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Ecology, Status, Fisheries Interactions and Conservation of Coastal Indo-Pacific Humpback and Bottlenose Dolphins on the West Coast of Madagascar

Principal Investigator: Salvatore Cerchio, Wildlife Conservation Society

Funding year: 2011 

Main objectives:

  • Assess status, distribution and habitat preference in the Northwest Madagascar study region.

  • Assess the extent of artisanal fisheries interactions with coastal dolphin populations, for both incidental bycatch and directed hunting.

  • Respond to identified threats through a series of community workshops and outreach measures in villages in the southwest of Madagascar where fishermen were previously reported to hunt dolphins.

 

Main outcomes:

Northwest Region

  • Conducted over 8,000 km of small boat survey effort across seven years in the Northwest region of Madagascar.

  • Identified abundant populations of Sousa plumbea (Indo-Pacific humpback dolphins) and Tursiops aduncus (bottlenose dolphins), and collected baseline data needed for detailed assessment of population status for these coastal dolphins.
     
  • Identified high cetacean species diversity and several species of conservation concern and contributed valuable data for MPA (marine protected area) development and management. Sightings include first documentation of Omura’s whales in the West Indian Ocean.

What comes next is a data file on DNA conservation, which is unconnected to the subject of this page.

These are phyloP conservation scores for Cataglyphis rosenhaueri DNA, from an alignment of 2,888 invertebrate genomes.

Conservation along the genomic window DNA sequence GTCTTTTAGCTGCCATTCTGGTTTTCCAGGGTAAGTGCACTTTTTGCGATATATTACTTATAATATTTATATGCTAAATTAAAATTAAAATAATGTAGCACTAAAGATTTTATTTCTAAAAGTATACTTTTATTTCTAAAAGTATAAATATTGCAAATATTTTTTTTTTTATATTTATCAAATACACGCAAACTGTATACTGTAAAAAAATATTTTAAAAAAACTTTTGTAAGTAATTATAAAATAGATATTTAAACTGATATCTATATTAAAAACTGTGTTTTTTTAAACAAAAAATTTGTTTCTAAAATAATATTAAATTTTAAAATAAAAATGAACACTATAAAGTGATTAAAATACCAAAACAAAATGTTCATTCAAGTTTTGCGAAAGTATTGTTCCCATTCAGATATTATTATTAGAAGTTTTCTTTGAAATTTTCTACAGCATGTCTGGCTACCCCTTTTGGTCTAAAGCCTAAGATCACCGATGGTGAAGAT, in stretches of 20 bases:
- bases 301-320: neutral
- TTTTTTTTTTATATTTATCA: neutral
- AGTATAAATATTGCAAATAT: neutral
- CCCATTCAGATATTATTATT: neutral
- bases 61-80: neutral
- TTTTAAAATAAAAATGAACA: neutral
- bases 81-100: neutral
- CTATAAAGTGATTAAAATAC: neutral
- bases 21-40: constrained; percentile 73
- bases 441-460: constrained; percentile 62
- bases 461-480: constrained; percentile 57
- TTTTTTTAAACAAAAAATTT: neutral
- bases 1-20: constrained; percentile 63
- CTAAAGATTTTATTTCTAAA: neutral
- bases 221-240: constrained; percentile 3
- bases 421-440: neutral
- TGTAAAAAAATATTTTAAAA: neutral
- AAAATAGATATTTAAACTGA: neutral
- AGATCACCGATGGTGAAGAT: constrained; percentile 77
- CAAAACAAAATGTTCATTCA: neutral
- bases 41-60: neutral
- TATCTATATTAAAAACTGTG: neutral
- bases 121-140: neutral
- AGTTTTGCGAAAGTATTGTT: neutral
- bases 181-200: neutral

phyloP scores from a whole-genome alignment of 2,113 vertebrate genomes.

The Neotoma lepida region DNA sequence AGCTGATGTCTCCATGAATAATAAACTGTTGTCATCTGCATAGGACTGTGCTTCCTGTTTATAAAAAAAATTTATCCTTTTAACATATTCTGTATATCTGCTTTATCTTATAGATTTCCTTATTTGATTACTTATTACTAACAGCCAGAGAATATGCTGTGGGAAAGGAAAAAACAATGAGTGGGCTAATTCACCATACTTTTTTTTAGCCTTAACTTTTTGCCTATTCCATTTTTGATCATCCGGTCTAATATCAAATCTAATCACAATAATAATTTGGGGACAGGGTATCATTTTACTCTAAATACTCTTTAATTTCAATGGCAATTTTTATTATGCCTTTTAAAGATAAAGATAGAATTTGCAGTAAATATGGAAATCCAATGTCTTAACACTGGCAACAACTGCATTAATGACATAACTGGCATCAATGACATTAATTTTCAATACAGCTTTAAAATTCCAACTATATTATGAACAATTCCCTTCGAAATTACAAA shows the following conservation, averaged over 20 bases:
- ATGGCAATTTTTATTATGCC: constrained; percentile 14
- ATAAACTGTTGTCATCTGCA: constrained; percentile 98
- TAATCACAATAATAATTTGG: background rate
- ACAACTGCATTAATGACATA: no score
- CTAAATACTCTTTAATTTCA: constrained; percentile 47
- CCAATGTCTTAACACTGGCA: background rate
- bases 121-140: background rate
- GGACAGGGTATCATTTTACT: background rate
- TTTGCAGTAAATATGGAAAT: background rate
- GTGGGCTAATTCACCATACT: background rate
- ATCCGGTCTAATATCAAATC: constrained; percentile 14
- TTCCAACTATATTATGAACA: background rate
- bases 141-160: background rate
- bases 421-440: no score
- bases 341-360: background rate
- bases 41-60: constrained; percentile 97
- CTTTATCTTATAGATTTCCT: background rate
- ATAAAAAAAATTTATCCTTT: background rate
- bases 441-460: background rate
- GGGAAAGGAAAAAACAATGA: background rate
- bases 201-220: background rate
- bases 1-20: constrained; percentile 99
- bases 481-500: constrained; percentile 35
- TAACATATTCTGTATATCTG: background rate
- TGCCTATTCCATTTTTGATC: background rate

• Conducted socio-ecological interviews  with 150 individuals in 95 interview sessions in 27 villages; traditional cetacean knowledge was congruent with results from boat based surveys.

  • Found low prevalence of directed hunting on coastal dolphins although some evidence of recent dolphin hunting in a subset of villages, and evidence of dugong hunts throughout the region.

  • Obtained reports of coastal dolphin bycatches throughout the region, particularly of Tursiops sp.

 Southwest Region

  • Initiated community intervention activities in the Befandefa Commune, a dolphin hunting hotspot.

  • Engaged stakeholders from 15 villages in workshops that resulted in an action plan for the conservation of marine mammals endorsed by all participants, created four community-based associations (representing 32 villages) for the protection of marine mammals, and developed and ratified local traditional laws (Dina) prohibiting hunting and governing protection of marine mammals.

  • Launched an extensive education and outreach programme, including replication of an established programme in the Anakao region.

Reports/Papers:

Cerchio et al. 2014. Ecology, Status, Fisheries Interactions and Conservation of Coastal Indian Ocean Humpback Dolphins and Indo-Pacific Bottlenose Dolphins on the West Coast of Madagascar. Project Final Report to The International Whaling Commission August 15, 2014. 41 pp. Click here to read.